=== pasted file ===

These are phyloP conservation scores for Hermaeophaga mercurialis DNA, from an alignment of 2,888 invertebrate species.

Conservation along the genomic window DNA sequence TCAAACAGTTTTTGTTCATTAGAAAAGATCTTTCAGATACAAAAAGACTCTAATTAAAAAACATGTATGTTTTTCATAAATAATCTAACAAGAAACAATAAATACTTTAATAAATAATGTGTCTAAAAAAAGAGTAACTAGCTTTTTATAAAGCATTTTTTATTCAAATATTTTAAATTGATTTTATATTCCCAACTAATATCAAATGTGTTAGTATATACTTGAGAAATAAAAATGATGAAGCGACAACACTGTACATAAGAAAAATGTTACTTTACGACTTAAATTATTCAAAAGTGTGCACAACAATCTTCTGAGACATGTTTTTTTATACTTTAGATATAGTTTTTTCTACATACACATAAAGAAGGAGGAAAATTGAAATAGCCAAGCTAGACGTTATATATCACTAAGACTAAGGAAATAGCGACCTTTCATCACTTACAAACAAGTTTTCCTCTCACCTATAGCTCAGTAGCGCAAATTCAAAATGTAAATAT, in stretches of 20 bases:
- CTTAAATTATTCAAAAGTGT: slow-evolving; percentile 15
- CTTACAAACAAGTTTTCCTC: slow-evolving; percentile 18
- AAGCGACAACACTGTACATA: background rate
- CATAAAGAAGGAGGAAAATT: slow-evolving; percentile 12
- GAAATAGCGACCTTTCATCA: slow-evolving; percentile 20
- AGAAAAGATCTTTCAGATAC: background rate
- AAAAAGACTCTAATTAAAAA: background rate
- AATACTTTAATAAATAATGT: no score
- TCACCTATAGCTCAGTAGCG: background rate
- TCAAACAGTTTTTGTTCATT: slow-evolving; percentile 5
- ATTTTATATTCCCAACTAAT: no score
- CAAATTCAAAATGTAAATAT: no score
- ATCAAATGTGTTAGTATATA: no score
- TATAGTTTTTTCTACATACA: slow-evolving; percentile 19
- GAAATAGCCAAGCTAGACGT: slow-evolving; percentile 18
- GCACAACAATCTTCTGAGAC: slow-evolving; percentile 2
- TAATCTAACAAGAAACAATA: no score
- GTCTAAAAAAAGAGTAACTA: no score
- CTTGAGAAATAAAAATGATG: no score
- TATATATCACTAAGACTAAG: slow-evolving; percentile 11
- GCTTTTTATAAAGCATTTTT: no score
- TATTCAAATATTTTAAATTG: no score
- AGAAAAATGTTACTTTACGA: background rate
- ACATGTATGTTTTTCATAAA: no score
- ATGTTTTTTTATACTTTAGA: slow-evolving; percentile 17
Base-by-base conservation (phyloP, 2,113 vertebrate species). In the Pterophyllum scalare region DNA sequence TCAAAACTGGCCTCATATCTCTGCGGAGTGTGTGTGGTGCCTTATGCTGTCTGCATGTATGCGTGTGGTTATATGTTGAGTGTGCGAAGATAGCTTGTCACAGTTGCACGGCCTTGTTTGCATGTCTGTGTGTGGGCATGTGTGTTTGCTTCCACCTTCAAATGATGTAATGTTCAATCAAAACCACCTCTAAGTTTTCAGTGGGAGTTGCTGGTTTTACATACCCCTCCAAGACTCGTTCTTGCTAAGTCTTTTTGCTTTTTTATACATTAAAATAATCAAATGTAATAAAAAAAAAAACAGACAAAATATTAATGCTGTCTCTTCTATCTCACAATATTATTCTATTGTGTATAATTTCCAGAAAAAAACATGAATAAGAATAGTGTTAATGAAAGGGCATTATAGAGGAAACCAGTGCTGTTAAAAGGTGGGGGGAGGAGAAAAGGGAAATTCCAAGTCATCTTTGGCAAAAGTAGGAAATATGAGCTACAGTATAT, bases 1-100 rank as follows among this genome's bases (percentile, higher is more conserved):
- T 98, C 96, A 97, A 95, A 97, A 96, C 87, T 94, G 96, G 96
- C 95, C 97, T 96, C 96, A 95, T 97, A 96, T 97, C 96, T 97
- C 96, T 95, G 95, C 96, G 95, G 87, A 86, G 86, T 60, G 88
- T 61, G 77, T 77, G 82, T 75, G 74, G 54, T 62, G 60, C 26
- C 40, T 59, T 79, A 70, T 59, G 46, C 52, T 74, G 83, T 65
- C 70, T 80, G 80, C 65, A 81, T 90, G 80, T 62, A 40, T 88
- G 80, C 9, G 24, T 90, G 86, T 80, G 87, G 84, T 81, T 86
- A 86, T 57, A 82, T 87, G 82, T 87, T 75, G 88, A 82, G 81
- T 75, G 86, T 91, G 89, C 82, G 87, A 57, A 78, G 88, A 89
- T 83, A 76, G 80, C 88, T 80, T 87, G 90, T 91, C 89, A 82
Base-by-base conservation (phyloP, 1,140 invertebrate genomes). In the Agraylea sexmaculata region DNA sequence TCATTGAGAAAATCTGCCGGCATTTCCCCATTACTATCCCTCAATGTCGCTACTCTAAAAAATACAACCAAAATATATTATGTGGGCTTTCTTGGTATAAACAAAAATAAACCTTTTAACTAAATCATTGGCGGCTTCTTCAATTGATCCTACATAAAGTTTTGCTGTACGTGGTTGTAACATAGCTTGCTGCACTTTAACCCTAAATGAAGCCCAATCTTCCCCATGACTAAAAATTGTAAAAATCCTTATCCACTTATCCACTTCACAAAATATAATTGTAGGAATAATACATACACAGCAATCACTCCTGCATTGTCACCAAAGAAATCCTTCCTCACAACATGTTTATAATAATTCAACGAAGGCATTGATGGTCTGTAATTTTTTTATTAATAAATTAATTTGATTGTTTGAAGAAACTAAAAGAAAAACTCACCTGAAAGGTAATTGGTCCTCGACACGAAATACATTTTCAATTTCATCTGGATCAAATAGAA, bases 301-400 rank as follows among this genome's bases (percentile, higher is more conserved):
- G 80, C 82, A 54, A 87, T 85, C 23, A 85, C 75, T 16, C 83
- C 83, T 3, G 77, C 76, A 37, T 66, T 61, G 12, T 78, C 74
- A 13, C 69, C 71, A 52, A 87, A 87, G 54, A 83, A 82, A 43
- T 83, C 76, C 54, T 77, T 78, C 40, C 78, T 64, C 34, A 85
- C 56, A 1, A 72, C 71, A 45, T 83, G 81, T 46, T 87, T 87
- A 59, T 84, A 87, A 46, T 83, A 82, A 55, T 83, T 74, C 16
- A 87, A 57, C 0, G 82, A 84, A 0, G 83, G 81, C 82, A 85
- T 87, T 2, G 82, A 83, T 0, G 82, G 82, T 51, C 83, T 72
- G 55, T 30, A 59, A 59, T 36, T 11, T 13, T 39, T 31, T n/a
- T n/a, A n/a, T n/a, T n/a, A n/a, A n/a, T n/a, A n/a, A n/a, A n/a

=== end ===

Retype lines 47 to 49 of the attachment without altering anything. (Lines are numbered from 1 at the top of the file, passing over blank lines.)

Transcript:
- T 87, T 2, G 82, A 83, T 0, G 82, G 82, T 51, C 83, T 72
- G 55, T 30, A 59, A 59, T 36, T 11, T 13, T 39, T 31, T n/a
- T n/a, A n/a, T n/a, T n/a, A n/a, A n/a, T n/a, A n/a, A n/a, A n/a